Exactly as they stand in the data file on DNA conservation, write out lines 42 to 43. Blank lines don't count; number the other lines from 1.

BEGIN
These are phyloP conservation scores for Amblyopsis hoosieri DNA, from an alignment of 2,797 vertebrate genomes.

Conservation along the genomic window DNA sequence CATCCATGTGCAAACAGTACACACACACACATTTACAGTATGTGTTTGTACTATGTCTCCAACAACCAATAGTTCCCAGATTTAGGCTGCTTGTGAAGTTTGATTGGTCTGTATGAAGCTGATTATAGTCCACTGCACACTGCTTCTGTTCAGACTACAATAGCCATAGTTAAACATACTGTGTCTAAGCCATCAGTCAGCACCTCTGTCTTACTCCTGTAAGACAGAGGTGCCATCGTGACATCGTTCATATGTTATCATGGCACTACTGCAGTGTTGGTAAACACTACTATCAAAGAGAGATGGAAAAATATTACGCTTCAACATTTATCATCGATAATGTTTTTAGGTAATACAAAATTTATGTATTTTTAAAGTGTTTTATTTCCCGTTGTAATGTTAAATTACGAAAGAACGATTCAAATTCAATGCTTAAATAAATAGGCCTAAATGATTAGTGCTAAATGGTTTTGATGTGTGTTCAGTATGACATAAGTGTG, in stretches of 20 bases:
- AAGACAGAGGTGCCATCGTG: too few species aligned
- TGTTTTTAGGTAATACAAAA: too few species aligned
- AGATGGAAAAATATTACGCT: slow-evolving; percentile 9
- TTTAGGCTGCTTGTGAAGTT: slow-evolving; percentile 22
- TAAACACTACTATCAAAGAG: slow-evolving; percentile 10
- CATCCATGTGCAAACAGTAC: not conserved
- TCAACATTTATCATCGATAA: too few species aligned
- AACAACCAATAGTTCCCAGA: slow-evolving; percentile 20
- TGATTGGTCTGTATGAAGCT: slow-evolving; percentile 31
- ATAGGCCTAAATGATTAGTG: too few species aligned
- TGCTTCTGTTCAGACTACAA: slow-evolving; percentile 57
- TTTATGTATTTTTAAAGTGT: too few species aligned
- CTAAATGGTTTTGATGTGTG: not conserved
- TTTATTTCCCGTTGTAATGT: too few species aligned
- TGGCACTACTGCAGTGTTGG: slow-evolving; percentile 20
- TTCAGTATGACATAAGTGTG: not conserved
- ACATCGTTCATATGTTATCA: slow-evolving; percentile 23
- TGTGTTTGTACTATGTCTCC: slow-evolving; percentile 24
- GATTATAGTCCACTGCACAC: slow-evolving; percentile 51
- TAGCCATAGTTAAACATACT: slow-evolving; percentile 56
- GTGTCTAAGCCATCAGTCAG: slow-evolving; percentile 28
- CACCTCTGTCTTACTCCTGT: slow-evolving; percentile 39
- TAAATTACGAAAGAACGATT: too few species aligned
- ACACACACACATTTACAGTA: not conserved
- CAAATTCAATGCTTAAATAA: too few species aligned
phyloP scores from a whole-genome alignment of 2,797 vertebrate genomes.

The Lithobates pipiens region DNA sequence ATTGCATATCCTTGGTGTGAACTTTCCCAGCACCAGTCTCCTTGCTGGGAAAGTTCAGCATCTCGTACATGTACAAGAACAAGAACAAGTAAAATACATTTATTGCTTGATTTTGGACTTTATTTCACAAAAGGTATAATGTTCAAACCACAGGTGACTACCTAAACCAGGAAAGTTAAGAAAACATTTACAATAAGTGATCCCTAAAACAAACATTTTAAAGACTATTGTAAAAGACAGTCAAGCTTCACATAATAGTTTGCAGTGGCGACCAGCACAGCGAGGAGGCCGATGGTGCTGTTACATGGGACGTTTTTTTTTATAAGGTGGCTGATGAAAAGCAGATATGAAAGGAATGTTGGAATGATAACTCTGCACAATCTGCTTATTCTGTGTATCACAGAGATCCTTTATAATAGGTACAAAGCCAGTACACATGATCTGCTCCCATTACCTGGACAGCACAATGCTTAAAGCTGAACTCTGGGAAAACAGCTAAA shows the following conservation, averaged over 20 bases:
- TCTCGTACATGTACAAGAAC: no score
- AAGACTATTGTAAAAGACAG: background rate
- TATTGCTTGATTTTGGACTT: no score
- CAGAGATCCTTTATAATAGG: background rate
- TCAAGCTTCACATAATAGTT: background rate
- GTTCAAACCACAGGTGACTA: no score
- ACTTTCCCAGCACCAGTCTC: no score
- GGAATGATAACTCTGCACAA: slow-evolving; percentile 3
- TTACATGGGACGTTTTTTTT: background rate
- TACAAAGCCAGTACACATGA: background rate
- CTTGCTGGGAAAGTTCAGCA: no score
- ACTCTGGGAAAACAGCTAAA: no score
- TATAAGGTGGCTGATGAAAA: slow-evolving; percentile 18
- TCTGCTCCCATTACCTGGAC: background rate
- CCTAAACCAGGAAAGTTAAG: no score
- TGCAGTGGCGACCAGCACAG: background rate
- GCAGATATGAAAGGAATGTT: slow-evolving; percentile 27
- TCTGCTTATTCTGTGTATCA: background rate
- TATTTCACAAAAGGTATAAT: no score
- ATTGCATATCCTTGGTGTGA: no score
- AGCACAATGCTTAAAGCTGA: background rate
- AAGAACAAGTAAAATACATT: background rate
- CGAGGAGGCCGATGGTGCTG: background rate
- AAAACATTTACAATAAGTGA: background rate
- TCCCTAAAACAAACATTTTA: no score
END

- TATAAGGTGGCTGATGAAAA: slow-evolving; percentile 18
- TCTGCTCCCATTACCTGGAC: background rate